Friday, May 24, 2019


There is a good case for more central direction and control for the power sector but many of  Labour’s proposals are either muddled or counter-productive.

The Labour Party is talking about plans to renationalise the Grid. The UK power sector certainly has some major problems. The utilities themselves, and current market arrangements, are neither popular with the public nor particularly effective in delivering on key policy objectives, especially on reducing the UK carbon footprint.  The institutions of the sector do indeed need a serious overhaul, but the emphasis of Labour proposals distracts from more fundamental issues that surround the difficult task of decarbonising the UK economy, and overcoming the failings of the liberalised electricity market. We need a better discussion.

The Labour party has unveiled plans to take the National Grid back into public ownership, with the stated intention of providing a correction to alleged excesses of asset stripping and profiteering at the consumers’ expense, and making the power sector more responsive to social and environmental objectives. One headline grabbing feature of the proposals has been to suggest that shareholders would receive less than full market value in compensation. Another important component has been proposals to assist poorer households with the installation of solar panels, simultaneously enabling them to cut their electricity bills and reduce overall power sector emissions of CO2.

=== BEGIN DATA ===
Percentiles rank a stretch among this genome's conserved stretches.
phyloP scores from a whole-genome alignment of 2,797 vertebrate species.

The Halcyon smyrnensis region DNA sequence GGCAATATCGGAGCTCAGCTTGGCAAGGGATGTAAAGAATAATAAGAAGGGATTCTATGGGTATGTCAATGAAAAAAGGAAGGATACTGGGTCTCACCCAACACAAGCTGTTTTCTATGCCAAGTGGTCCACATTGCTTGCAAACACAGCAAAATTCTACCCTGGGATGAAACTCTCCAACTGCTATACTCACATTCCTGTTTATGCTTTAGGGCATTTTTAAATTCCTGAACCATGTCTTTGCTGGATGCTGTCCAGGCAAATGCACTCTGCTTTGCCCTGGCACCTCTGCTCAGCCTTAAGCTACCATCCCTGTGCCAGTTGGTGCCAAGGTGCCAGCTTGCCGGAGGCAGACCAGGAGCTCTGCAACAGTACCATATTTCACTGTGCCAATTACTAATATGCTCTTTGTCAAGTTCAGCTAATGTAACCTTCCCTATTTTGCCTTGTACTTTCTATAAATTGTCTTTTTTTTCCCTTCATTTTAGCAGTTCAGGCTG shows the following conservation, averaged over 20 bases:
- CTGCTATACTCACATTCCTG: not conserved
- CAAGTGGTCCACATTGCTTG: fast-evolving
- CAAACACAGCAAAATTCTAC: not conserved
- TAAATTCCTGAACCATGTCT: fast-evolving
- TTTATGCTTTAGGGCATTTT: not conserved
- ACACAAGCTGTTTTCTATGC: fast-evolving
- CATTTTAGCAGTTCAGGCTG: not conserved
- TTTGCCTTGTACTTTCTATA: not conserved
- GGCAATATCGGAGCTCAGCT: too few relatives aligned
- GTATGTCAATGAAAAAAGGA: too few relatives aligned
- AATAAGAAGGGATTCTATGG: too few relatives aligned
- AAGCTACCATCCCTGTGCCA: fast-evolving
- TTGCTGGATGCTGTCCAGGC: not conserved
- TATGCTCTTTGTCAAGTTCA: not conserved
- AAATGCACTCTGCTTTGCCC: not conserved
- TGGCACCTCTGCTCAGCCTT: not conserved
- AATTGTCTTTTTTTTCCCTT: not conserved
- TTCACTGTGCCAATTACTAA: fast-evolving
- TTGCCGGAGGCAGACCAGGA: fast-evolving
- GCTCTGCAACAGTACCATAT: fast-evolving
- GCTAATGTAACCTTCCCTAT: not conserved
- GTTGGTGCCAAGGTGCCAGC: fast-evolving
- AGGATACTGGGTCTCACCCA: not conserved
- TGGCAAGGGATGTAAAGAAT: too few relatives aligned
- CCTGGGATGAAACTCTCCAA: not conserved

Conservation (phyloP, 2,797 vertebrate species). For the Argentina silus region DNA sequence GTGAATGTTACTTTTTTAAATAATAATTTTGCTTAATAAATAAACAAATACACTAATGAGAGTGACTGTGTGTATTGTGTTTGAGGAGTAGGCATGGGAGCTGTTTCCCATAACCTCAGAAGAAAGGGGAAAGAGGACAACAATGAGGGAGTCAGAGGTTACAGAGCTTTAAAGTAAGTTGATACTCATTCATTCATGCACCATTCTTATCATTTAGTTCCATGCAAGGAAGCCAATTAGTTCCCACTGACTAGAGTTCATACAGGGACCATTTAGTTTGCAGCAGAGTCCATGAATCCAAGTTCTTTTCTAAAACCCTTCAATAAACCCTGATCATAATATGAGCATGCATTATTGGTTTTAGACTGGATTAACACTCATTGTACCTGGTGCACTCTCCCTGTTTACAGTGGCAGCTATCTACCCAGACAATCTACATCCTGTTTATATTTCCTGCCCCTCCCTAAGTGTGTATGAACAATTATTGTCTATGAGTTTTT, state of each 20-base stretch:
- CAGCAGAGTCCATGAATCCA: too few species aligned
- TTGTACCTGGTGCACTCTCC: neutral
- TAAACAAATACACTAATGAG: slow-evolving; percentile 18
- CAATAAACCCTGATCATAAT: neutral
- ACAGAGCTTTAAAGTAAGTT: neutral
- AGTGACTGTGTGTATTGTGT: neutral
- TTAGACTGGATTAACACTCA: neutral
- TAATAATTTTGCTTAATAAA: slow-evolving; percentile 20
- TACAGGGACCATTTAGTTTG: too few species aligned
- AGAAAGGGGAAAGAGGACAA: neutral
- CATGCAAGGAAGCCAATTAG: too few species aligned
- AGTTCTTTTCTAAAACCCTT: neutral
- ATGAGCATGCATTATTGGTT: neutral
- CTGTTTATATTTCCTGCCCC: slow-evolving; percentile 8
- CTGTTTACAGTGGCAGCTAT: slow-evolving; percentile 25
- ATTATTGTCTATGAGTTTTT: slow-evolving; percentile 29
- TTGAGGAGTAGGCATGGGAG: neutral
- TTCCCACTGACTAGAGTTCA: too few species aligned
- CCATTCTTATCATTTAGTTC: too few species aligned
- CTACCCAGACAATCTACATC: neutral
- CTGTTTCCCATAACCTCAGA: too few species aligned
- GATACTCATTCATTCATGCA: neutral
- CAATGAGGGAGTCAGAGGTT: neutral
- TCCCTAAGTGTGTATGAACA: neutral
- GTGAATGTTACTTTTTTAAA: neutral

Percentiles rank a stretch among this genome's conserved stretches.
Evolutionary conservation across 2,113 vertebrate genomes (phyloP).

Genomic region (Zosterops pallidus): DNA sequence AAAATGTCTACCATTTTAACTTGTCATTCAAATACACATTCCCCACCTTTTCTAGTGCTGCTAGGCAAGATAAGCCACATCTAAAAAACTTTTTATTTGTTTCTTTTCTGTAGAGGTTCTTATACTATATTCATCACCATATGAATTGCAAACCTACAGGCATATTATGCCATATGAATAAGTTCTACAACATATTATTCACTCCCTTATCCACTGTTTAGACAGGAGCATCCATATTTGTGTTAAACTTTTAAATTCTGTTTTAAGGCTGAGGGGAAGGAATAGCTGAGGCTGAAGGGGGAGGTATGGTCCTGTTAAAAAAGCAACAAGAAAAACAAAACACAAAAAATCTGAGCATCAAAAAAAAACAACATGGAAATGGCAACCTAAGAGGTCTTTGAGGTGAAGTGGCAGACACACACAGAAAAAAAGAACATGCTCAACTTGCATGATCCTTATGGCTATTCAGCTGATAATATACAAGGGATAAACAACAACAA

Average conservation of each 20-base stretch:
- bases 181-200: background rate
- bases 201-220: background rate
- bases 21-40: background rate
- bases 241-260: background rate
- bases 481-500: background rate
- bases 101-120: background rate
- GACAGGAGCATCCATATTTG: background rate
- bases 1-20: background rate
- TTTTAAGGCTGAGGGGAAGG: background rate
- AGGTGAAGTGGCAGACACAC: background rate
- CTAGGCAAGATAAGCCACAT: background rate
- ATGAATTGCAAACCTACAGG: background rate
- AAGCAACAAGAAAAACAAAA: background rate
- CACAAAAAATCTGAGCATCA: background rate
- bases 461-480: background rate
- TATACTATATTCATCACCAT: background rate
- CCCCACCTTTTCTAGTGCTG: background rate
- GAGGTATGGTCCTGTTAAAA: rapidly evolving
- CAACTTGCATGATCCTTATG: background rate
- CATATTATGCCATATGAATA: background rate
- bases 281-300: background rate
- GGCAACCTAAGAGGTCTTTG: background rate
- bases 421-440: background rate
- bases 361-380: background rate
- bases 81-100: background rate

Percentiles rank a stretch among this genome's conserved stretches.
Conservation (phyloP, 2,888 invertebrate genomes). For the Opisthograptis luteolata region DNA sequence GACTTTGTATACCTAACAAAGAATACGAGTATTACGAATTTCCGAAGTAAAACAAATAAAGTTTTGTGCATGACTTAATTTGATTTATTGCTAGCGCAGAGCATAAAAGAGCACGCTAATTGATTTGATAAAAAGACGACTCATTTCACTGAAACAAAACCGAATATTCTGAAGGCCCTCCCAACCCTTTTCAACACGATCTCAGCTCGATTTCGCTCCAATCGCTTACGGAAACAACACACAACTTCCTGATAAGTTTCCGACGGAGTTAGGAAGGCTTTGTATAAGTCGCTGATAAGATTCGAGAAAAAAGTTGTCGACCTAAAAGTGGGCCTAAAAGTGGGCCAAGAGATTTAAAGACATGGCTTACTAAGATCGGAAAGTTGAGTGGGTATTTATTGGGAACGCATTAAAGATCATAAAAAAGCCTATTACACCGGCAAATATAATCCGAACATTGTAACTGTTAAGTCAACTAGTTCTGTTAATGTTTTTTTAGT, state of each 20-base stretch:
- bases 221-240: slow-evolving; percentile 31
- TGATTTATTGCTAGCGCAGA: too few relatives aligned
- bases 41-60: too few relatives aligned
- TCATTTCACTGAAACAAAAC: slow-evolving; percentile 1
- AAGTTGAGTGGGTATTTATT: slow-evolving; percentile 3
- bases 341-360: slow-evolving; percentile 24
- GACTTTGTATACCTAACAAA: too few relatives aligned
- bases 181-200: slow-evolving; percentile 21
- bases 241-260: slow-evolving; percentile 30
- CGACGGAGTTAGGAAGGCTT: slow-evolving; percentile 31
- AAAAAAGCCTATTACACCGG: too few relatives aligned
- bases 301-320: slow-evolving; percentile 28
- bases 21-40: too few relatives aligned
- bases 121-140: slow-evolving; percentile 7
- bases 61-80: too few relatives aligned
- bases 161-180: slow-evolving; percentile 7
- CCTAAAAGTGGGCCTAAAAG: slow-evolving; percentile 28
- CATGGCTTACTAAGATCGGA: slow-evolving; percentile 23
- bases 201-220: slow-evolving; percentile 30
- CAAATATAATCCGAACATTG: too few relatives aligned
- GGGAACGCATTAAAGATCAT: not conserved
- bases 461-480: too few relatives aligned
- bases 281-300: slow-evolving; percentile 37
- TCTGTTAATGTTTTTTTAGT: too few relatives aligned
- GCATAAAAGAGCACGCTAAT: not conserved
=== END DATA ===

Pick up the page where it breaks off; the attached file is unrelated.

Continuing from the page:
The background is that National Grid is responsible for the nationwide transmission network, and transmission per se only accounts for around 10% or less of consumer bills. However, the Labour proposals extend to the much larger distribution networks and the aggregate of all the “wires” business is much larger, amounting to around 30% or more of domestic consumer bills. The tariffs that pass on these network costs to suppliers and consumers are regulated by OFGEM. The regulator’s main remit is to allow the network companies to make a fair, but not excessive return, on their assets, while at the same time encouraging efficiency and ensuring a high quality service.